Epistemology Epistemology ( i/ᵻˌpɪstᵻˈmɒlədʒi/; from Greek ἐπιστήμη, epistēmē, meaning "knowledge", and λόγος, logos, meaning "logical discourse") is the branch of philosophy concerned with the theory of knowledge.[1] Epistemology studies the nature of knowledge, justification, and the rationality of belief. Much of the debate in epistemology centers on four areas: (1) the philosophical analysis of the nature of knowledge and how it relates to such concepts as truth, belief, and justification,[2][3] (2) various problems of skepticism, (3) the sources and scope of knowledge and justified belief, and (4) the criteria for knowledge and justification. The term 'Epistemology' was first used by Scottish philosopher James Frederick Ferrier in 1854.[a] However, according to Brett Warren, King James VI of Scotland had previously personified this philosophical concept as the character Epistemon in 1591.[5]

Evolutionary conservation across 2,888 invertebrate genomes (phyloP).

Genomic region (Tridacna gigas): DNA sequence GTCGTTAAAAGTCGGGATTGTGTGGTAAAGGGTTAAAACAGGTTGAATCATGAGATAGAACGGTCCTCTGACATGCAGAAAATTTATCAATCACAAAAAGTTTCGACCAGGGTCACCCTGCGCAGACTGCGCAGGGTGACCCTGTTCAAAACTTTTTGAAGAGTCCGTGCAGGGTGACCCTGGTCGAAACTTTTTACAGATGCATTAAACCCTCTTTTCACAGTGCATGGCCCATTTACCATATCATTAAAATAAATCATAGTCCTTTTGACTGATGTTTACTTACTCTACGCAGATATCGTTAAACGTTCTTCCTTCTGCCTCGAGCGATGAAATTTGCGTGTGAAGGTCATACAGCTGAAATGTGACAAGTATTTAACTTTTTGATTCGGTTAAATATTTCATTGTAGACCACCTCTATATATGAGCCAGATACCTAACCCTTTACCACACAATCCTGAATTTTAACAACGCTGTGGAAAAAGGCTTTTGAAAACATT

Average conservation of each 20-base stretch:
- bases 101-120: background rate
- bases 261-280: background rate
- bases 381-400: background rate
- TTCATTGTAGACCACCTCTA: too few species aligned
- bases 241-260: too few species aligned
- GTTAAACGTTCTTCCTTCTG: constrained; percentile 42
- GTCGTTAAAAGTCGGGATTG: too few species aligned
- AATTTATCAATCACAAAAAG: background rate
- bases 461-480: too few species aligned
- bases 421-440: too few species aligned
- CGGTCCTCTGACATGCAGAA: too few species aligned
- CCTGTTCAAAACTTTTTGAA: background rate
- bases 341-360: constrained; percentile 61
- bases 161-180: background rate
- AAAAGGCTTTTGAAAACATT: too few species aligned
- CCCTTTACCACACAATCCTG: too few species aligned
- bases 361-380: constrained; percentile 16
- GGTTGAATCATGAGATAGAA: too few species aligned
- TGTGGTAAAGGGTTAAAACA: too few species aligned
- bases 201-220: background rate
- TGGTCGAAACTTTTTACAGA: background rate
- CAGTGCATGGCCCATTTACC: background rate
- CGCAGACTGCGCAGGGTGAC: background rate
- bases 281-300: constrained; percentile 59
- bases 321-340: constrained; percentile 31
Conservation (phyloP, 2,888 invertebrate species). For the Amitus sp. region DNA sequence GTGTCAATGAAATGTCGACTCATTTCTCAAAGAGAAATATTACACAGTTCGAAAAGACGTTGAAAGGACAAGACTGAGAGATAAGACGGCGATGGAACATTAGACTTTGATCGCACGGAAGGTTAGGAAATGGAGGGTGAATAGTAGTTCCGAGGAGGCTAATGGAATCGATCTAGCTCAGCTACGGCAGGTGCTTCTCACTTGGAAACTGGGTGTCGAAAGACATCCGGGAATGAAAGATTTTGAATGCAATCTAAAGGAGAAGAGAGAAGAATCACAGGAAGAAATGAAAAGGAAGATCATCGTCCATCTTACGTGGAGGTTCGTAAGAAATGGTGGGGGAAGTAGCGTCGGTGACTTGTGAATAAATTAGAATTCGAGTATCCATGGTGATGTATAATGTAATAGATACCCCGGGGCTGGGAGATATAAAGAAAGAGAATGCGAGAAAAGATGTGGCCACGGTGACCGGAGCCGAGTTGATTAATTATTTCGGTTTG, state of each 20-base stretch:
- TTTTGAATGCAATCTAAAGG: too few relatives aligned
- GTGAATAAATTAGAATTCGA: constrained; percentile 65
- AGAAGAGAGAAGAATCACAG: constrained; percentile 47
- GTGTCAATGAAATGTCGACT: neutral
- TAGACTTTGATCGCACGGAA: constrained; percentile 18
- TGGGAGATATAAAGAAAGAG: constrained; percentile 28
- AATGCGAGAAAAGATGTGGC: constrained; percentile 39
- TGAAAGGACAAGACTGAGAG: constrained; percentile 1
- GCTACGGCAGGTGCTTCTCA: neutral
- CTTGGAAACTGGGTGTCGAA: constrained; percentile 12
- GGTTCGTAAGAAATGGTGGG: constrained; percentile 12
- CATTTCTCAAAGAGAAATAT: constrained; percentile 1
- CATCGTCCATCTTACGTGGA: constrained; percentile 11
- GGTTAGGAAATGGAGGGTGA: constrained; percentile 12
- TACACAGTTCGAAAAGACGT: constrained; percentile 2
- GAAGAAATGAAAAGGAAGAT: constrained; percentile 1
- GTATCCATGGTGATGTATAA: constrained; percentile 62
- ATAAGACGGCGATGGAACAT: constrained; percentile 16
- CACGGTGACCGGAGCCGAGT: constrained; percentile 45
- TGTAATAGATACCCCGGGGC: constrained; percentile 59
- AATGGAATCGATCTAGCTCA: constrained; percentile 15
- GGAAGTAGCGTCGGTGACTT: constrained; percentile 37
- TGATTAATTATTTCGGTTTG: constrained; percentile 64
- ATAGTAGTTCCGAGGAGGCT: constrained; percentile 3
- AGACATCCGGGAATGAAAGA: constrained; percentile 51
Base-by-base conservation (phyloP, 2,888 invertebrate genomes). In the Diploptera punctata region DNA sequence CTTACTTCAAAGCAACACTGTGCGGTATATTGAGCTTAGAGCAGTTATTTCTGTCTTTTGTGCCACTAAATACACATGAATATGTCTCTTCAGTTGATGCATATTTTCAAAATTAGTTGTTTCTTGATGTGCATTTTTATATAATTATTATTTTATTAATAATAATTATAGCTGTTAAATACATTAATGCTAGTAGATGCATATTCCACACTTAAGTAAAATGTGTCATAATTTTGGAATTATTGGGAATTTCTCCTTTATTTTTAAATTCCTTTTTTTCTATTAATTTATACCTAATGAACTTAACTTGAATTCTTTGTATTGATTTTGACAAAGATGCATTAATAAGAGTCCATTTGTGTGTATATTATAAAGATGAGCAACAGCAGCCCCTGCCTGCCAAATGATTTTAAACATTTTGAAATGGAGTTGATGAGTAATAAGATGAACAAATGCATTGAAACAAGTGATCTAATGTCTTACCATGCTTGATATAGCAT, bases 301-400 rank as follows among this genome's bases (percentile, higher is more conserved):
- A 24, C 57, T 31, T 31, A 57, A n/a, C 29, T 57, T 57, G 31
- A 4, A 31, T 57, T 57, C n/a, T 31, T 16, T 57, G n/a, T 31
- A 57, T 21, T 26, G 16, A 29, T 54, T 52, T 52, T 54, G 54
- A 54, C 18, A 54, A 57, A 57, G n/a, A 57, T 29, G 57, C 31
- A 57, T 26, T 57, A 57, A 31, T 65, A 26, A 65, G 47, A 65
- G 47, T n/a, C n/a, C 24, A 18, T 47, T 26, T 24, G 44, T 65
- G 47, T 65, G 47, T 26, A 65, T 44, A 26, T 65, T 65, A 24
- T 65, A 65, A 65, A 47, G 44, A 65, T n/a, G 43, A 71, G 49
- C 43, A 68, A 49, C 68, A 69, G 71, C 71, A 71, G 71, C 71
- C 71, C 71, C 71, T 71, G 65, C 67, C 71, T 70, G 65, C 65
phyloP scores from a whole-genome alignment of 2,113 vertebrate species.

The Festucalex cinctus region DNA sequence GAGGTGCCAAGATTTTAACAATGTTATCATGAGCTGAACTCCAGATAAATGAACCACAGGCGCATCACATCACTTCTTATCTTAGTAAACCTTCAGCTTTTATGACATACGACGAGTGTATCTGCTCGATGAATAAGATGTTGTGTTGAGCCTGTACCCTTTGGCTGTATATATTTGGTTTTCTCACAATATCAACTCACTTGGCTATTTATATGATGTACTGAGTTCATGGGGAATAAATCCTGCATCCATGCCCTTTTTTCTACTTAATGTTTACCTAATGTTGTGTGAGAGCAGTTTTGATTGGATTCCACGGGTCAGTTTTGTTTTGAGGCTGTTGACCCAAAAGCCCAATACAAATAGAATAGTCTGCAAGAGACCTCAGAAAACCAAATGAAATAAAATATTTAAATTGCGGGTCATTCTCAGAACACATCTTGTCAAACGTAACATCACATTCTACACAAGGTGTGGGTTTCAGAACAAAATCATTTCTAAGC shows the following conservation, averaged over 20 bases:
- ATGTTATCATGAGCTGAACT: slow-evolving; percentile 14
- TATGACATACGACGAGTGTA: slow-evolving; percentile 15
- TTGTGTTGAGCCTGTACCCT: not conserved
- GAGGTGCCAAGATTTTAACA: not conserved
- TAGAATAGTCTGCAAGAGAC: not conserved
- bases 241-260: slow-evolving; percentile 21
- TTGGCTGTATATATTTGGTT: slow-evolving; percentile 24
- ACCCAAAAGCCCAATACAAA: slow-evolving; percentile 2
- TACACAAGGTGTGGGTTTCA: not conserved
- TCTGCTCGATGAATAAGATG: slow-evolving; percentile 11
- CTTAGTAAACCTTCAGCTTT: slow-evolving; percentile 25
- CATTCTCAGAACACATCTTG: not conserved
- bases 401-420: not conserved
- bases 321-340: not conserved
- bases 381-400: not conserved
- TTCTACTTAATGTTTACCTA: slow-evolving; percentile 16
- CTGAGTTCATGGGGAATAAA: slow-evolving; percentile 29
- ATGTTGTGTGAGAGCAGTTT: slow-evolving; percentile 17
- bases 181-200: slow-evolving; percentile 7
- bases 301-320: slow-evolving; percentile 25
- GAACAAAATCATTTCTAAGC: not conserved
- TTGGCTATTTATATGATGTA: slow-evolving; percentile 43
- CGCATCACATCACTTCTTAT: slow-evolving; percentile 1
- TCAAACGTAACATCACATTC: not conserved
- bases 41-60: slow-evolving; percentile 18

Ancient Egypt Ancient Egypt was an ancient civilization of Northeastern Africa, concentrated along the lower reaches of the Nile River in what is now the modern country of Egypt. It is one of six civilizations globally to arise independently. Egyptian civilization coalesced around 3150 BC (according to conventional Egyptian chronology)[1] with the political unification of Upper and Lower Egypt under the first pharaoh.[2] The history of ancient Egypt occurred in a series of stable Kingdoms, separated by periods of relative instability known as Intermediate Periods: the Old Kingdom of the Early Bronze Age, the Middle Kingdom of the Middle Bronze Age and the New Kingdom of the Late Bronze Age.